Until October last, when the only cricket ground in north China opened at a British college in Beijing, homesick expats batted on indoor basketball courts or school grounds shrouded in smog. But the Chinese even took their cricket practice sessions to the Great Wall.
“Cricket is a newborn baby in China,” says Liu Rongyao, secretary-general of the Chinese Cricket Association (CCA) in Beijing. By 2010, the Chinese want this baby to be a prodigy when cricket debuts in the Asian Games in southern Guangzhou.
On a target of breeding 1,50,000 cricket players by 2020 — up from 10,000 today —cricketers like the China women’s team captain Mei Chunhua, 23, have trained at the speed of a bullet train, with cricket rules translated into Mandarin. Her heroes — Wasim Akram and Imran Khan — are from China’s all-weather ally Pakistan.
Mei, who started playing cricket in 2006, is a marketing professional and studies downloads of the ICC World Twenty20 matches and DVDs distributed by former Pakistan test player and China’s national coach Rashid Khan.
Inside India’s largest neighbour, few have heard of Sachin Tendulkar, but Mei’s team will get an Indian female coach later this year. Plans are on for a consignment of cricket equipment from the Board of Control for Cricket in India to be sent this year.
In April, China’s second-most populous province Shandong — famous for its rugby players — became its seventh region to officially promote cricket, and Khan will focus on training in 30 schools here.
Behind the ambition to quickly master this ‘noble game’ or shen shi yun dong, is a desire to bat for the sport’s inclusion in the Olympics by 2020 and a secret hope to use cricket to beat the US medal count someday. “Cricket should be in the Olympics,’’ says Rongyao.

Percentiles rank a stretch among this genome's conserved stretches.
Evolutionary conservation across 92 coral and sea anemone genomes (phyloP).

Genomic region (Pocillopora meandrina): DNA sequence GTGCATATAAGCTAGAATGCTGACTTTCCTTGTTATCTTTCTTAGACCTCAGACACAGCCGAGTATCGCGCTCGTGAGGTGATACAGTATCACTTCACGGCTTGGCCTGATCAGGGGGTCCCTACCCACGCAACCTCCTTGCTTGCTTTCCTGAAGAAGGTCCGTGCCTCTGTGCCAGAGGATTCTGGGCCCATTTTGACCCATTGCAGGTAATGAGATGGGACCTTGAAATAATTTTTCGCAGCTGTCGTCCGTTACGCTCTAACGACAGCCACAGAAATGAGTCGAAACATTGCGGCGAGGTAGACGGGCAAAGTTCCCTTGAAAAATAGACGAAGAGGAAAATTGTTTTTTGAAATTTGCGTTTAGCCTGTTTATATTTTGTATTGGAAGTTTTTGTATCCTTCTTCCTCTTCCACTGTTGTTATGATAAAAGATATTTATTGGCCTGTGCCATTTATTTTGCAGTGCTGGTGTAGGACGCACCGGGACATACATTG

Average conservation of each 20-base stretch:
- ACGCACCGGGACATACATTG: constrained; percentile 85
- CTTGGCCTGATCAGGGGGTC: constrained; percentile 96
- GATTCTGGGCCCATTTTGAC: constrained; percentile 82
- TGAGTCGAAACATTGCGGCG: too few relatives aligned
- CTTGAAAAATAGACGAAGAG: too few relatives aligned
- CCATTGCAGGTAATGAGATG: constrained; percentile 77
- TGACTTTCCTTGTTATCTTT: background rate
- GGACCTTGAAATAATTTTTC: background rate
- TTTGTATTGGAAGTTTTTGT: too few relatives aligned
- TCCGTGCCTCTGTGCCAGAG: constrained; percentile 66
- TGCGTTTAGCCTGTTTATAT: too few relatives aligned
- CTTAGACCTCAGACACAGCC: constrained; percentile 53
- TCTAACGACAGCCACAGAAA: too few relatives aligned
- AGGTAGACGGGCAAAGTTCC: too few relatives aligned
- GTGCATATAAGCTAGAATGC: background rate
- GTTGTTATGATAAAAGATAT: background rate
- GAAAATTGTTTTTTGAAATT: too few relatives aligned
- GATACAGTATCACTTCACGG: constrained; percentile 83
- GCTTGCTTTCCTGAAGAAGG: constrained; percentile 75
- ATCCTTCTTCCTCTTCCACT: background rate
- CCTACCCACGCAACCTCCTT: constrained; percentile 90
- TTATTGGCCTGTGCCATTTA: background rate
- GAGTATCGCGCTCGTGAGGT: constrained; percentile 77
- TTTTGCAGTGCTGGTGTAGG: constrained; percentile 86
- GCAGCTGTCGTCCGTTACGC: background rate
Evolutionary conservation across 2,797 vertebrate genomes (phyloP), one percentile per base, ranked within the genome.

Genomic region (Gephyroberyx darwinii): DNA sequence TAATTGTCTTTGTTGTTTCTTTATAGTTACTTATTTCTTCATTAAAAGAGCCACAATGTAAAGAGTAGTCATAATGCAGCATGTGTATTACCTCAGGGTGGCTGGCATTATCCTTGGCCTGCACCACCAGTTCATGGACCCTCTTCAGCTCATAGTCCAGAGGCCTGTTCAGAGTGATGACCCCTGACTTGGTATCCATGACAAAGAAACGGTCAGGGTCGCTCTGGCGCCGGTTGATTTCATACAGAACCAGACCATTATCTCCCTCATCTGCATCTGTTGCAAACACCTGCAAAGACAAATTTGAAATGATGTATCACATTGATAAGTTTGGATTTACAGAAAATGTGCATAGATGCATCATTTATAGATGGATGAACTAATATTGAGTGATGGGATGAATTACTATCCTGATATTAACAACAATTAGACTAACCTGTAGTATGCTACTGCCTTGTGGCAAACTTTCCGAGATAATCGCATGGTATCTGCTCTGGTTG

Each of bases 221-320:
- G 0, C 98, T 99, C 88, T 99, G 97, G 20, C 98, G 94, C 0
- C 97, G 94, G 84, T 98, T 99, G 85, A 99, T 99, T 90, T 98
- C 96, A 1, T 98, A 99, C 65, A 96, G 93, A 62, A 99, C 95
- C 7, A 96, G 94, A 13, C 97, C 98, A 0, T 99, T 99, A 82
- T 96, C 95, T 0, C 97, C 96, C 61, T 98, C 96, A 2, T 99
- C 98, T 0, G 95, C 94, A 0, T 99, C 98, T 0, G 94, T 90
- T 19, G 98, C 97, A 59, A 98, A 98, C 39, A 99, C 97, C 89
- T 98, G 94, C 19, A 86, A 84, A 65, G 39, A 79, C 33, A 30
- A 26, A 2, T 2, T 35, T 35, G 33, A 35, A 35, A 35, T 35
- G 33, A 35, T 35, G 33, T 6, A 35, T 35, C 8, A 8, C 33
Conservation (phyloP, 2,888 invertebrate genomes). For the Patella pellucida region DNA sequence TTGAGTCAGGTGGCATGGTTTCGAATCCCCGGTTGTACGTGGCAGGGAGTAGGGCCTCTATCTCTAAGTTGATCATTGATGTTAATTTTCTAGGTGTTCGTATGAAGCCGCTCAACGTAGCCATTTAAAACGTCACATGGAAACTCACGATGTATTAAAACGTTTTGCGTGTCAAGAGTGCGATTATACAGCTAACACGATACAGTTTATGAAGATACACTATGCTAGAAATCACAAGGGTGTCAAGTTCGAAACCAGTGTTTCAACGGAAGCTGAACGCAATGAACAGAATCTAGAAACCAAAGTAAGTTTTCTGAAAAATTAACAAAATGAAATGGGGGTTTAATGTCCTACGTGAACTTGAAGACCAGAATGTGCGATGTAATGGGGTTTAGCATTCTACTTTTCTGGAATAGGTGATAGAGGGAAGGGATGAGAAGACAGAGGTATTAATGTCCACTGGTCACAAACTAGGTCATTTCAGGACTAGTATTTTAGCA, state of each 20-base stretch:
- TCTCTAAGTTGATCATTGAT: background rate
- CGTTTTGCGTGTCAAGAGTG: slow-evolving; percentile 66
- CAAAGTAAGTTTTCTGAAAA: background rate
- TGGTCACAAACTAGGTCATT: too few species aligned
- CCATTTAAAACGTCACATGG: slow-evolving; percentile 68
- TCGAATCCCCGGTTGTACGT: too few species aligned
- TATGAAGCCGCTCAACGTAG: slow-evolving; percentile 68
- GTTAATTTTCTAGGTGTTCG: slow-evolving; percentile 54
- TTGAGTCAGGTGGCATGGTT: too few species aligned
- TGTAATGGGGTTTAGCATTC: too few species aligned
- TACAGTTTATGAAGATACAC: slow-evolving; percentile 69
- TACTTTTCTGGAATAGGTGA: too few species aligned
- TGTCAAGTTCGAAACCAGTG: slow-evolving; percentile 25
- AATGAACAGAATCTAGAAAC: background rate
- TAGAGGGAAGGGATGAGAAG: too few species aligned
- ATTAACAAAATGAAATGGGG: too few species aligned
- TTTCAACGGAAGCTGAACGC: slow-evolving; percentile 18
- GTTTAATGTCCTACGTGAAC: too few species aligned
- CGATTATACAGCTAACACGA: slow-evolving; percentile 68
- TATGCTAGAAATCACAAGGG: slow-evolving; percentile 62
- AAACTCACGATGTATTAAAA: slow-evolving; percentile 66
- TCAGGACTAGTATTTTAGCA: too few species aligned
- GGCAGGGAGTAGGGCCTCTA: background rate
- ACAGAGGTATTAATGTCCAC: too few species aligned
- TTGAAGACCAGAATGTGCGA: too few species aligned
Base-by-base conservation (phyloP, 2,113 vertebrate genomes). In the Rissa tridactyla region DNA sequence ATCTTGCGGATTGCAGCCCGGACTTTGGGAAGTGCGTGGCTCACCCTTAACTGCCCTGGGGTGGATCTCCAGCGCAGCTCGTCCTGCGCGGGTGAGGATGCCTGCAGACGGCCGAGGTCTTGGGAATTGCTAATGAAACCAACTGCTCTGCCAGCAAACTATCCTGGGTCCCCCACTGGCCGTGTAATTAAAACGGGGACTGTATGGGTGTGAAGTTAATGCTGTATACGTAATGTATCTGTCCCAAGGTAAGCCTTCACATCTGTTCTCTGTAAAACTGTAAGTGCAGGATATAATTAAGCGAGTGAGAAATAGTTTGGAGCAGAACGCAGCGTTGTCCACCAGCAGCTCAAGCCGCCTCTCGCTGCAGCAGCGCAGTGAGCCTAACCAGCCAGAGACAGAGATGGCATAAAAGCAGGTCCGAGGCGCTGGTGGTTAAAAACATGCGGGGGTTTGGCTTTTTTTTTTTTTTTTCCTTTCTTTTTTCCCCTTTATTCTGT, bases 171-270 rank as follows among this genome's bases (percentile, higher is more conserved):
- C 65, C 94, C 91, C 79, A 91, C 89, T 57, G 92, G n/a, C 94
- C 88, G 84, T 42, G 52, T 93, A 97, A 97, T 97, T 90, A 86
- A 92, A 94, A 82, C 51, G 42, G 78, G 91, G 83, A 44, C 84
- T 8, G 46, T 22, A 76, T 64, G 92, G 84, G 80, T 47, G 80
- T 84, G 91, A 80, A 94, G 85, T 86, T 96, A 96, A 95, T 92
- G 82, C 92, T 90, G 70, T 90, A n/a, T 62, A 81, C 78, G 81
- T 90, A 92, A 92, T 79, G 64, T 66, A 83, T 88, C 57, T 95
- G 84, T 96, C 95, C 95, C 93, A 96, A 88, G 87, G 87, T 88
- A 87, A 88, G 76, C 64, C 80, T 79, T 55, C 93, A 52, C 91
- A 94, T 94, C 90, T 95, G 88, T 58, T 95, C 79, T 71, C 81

This month, a national search to handpick the team for the Asian Games began with six Chinese coaches led by Khan scouting secondary schools, colleges and universities in Beijing, Shanghai, Shenzhen, Guangzhou, Shenyang and the university town of Tianjin near Beijing.
But since 2004 when China officially joined the Asian Cricket Council (ACC) —which promotes cricket here as a ‘special project’— it has trained just over 100 active coaches. Even they are still learning. “We currently have only a temporary national team,” says Zhang Tian, CCA deputy secretary-general.
China believes that as a country with one-fifth of the world’s people, it can surely find a world-class eleven.
The players are full-time students or professionals. Tournaments are held on weekends to avoid disturbing academics, and the masses are hardly curious. “Our playing level is still quite low, unlike India’s,’’ admits Rongyao. “Most of our players and coaches are amateurish. The players are students first, who cannot ignore studies.’’
However, ACC is sure of returns on the investment. “Global revenues for cricket will increase by 30-40 per cent once China becomes an established cricketing nation either as a venue, participant or breeding ground for future cricketers in the decades ahead,’’ the ACC website quotes its chief executive Syed Ashraful Huq as saying.
Cricket is aligned with rugby in China’s Multi-ball Games Administrative Center, but is packaged as a safe sport. Children above seven are trained, and teachers are groomed as coaches to train students on campus. “It builds up character, emphasises eye-hand coordination. It is popular because it is helpful physically, psychologically, for children,’’ says Zhang.
The ACC website quotes its China development officer Rumesh Ratnayake saying that he has never seen children learn cricket as quickly as in China. On that strength, China aims to have 15,000 cricketers by 2009, and 60,000 by 2012, with an equal number of umpires and coaches. “This is China. They can do anything once they make up their minds,’’ says Ian Renwick, chairman of the three-year-old Beijing Cricket Club.
In 2006, after the International Cricket Council’s chief executive Malcolm Speed evaluated cricket in China, he was quoted saying that he foresees China playing in the World Cup 2015.